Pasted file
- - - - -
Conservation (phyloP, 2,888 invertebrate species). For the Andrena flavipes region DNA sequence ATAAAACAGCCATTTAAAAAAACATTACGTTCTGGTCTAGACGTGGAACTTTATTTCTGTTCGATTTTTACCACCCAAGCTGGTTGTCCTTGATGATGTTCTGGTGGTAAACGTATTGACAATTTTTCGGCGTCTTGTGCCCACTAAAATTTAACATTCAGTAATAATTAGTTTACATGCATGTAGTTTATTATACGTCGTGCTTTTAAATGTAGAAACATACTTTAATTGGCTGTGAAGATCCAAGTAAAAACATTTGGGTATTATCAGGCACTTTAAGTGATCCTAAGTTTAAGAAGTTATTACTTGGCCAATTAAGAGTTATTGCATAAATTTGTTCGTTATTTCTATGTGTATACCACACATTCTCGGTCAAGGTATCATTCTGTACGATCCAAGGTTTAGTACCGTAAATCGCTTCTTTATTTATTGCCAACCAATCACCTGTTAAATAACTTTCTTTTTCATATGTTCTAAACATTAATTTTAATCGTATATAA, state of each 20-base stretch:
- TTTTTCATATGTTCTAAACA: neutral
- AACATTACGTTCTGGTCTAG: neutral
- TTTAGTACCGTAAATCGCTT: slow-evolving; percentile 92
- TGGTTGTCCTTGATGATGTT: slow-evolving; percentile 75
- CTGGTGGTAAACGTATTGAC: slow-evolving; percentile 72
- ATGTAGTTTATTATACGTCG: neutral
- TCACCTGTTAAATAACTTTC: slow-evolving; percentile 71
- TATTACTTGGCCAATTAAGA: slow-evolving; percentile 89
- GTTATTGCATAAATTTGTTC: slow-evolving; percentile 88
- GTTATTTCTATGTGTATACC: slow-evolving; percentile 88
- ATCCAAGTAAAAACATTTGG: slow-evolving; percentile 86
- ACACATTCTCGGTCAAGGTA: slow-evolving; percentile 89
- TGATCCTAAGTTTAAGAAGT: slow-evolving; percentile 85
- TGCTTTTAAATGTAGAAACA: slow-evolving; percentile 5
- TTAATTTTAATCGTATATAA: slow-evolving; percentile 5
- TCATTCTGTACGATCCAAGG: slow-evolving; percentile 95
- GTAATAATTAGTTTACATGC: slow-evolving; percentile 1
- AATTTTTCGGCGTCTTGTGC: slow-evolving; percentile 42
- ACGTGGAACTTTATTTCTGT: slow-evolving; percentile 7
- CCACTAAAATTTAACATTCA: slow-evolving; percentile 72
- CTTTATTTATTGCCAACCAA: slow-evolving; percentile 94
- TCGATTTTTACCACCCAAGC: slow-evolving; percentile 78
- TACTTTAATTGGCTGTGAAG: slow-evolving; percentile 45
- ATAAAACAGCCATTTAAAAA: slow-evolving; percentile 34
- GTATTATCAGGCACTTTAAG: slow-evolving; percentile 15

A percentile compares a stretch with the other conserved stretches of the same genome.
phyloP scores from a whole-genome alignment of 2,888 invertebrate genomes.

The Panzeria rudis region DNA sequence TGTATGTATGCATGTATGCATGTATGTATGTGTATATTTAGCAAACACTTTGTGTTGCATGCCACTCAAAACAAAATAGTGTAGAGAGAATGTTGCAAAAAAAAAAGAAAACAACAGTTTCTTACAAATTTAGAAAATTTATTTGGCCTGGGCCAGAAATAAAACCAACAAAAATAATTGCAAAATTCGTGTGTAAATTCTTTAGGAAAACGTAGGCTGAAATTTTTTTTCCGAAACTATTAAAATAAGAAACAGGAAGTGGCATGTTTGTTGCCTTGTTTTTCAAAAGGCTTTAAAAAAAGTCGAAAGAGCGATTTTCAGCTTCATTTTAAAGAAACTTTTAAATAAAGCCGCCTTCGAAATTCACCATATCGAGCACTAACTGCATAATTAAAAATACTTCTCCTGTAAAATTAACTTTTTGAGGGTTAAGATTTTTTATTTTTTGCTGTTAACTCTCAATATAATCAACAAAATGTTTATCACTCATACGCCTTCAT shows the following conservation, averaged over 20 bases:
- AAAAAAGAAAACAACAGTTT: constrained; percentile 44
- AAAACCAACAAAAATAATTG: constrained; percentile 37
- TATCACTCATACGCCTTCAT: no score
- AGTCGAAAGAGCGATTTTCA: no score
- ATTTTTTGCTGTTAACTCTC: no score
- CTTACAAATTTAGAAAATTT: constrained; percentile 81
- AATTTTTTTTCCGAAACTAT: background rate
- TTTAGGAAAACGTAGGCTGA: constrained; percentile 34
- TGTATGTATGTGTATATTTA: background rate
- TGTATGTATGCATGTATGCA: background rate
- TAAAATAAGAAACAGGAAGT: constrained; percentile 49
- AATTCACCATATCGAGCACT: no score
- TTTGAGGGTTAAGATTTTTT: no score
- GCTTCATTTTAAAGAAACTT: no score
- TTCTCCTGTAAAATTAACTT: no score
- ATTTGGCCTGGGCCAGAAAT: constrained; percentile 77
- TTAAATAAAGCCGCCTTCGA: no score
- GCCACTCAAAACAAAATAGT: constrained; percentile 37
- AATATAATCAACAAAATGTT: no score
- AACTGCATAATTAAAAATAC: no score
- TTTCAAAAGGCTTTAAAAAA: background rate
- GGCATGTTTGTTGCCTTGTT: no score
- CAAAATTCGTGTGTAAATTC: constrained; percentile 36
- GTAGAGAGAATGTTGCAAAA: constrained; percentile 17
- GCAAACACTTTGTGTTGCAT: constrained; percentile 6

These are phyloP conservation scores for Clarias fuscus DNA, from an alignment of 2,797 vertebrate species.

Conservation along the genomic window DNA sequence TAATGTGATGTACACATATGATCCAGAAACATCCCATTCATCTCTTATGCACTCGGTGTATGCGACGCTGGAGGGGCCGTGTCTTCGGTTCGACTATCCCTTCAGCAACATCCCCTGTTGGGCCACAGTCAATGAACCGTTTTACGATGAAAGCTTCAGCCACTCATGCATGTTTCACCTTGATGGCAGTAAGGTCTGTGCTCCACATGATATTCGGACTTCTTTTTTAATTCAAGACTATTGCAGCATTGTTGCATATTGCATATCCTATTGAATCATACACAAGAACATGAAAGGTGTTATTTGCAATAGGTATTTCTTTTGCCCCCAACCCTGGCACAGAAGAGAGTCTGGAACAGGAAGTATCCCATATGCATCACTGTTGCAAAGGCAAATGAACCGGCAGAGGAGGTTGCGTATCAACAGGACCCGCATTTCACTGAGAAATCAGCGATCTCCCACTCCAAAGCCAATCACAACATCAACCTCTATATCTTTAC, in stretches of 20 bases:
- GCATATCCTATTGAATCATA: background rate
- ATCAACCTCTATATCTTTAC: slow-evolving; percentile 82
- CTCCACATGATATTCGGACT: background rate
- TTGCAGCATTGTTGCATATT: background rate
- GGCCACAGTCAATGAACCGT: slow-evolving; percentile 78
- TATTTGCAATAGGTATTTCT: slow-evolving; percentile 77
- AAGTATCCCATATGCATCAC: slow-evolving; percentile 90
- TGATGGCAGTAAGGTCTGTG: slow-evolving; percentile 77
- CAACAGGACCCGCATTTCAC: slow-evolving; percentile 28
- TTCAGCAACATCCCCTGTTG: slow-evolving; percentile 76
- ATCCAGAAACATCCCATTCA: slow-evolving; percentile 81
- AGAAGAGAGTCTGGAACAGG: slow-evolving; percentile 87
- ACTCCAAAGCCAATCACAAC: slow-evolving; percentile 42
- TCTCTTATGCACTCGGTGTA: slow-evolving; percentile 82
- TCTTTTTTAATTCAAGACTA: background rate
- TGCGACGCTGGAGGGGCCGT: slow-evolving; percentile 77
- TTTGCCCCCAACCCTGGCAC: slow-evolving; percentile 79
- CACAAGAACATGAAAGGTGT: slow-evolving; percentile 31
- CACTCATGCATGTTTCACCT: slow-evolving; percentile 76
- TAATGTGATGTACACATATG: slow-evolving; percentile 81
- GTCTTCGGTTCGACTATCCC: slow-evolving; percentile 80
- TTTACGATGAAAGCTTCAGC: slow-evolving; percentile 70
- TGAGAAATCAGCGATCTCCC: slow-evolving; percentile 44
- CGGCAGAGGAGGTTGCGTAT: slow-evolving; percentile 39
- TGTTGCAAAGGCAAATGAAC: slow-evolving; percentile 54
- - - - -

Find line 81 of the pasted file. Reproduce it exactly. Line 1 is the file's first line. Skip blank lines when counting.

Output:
- TGTTGCAAAGGCAAATGAAC: slow-evolving; percentile 54